Jade: The second memory has to be me and my partner in the [delivery] bath. I know it sounds very strange, but it was a moment of complete silence – I was on gas and air, so everything was blacked out. But it was just me, my partner and silence. In that moment I felt a lot of love.
Did your project change your perception or challenge any preconceived notions you held about pregnancy?
Jade: Yeah, it did. I feel like a lot of motherhood and pregnancy is not spoken about truthfully. When you search images of pregnancy, it always depicts really nice, magical moments. But when I took my pictures, I’d be like, ‘oh, my belly kind of looks a bit lopsided,’ or, ‘I’m crying in this picture’ – I didn't look as glowing as these women online. I didn't post any of my pregnancy online because I wanted it to be just me and my family experiencing it. But I could still see other people online having this perfect pregnancy: not having stretch marks, being able to afford certain treatments, etc. It makes you feel like you’re having a bad pregnancy. So taking my own images meant I could show people another side to the experience because the images you see online are just not real.
Jade: After I gave birth, my boobs changed in size, and I really hated my body. That's where there's an image of stretch marks next to pancakes in the portfolio. I was asking myself, what happened to my body? It wasn't until my mum said to me, ‘You need to see this as your body allowing you to create and carry a human and of course it's going to change,’ that I realised we just get so caught up on the idea of looking untouched. I want people to see that it's okay to look like this.
You documented your partner, Urban, too in the project. Did that have any impact on your relationship?
Jade: I feel like our relationship got better with the photography, as well as just being pregnant together. I'd always ask him if he felt comfortable with the images he was in, and with that came conversations about how he was feeling – I was able to listen to his thoughts about becoming a dad, his fears and his worries. I understand why women are the main centre of attention during pregnancy, but I feel like it's just as important to look at men to see how they're feeling, too. It really helped us to talk to each other about both our excitement and fears for becoming parents.
Has having a child of your own changed your relationship or perception of your own mother?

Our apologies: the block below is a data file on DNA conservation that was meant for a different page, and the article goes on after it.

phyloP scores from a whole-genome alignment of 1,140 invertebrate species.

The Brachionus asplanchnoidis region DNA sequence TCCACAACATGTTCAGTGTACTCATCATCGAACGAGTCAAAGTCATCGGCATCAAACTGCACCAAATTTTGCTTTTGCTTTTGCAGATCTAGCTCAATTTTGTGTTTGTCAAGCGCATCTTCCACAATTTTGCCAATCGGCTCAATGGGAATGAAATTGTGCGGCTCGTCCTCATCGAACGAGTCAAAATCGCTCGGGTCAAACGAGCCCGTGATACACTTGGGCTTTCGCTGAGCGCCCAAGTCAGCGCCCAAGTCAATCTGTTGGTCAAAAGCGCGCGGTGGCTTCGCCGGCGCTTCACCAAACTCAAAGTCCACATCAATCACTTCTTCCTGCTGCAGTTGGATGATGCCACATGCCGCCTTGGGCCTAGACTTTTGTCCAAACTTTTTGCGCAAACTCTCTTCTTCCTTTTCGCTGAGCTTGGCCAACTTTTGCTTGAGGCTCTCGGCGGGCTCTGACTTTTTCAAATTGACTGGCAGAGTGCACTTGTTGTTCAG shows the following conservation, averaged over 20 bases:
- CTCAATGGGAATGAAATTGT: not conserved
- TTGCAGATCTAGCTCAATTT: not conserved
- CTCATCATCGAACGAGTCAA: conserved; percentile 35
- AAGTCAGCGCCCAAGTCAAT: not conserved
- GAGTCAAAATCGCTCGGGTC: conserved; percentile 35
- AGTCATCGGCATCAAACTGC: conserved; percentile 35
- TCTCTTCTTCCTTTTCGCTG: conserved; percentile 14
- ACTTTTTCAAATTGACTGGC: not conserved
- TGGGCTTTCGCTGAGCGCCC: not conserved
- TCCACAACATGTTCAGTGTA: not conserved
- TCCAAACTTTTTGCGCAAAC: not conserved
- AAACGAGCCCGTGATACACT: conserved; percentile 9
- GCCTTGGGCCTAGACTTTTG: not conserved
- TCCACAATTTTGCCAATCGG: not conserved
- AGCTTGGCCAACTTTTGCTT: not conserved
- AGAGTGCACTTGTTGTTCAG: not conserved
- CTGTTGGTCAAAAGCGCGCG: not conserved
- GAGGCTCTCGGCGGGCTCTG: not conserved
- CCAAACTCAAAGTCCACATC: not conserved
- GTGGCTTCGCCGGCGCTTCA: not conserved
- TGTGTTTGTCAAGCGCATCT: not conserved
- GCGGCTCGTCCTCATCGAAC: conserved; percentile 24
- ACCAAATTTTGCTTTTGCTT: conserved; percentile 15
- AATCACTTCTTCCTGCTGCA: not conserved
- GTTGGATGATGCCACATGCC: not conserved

Jade: My mother came from a generation where you can’t tell your truth. I look at my work, the fact that I'm able to do this and hopefully inspire others going through similar situations, and just wish that there were people like me back then for her.
Jade: But also, I want to be my own mum. Even though I probably unconsciously will take away certain teachings that my mother told me, I want to do it in my own way. I want my son to grow up differently to how I was brought up. But being a mum has allowed me to understand her a bit more as an adult, rather than just as her daughter – I can sympathise with her more.
Some of the images show intimate parts of your body. How did it feel to share these photos?
Jade: I was so worried. For the generation that I was raised by, like my nan and my mum, you don't show pictures of your body like this. There's many more strong images that I'd love to put out, but I just could not do it. I was really scared about putting out the project and telling people my story, but after all, the most important images are the ones where you see me breastfeeding or where a part of my body is out.
You’re continuing on the photo project until your son turns one. What inspired you to do this?
Jade: It was meant to be a pre-birth project; the images were initially just going to be about my body changing, how I felt those first few months and how my partner felt. It wasn't until we had a hand in for uni that I was like actually, I want to continue this because the journey doesn’t stop; it’s still ongoing. There were and are still so many questions that I haven’t answered myself, so I decided to keep the project going.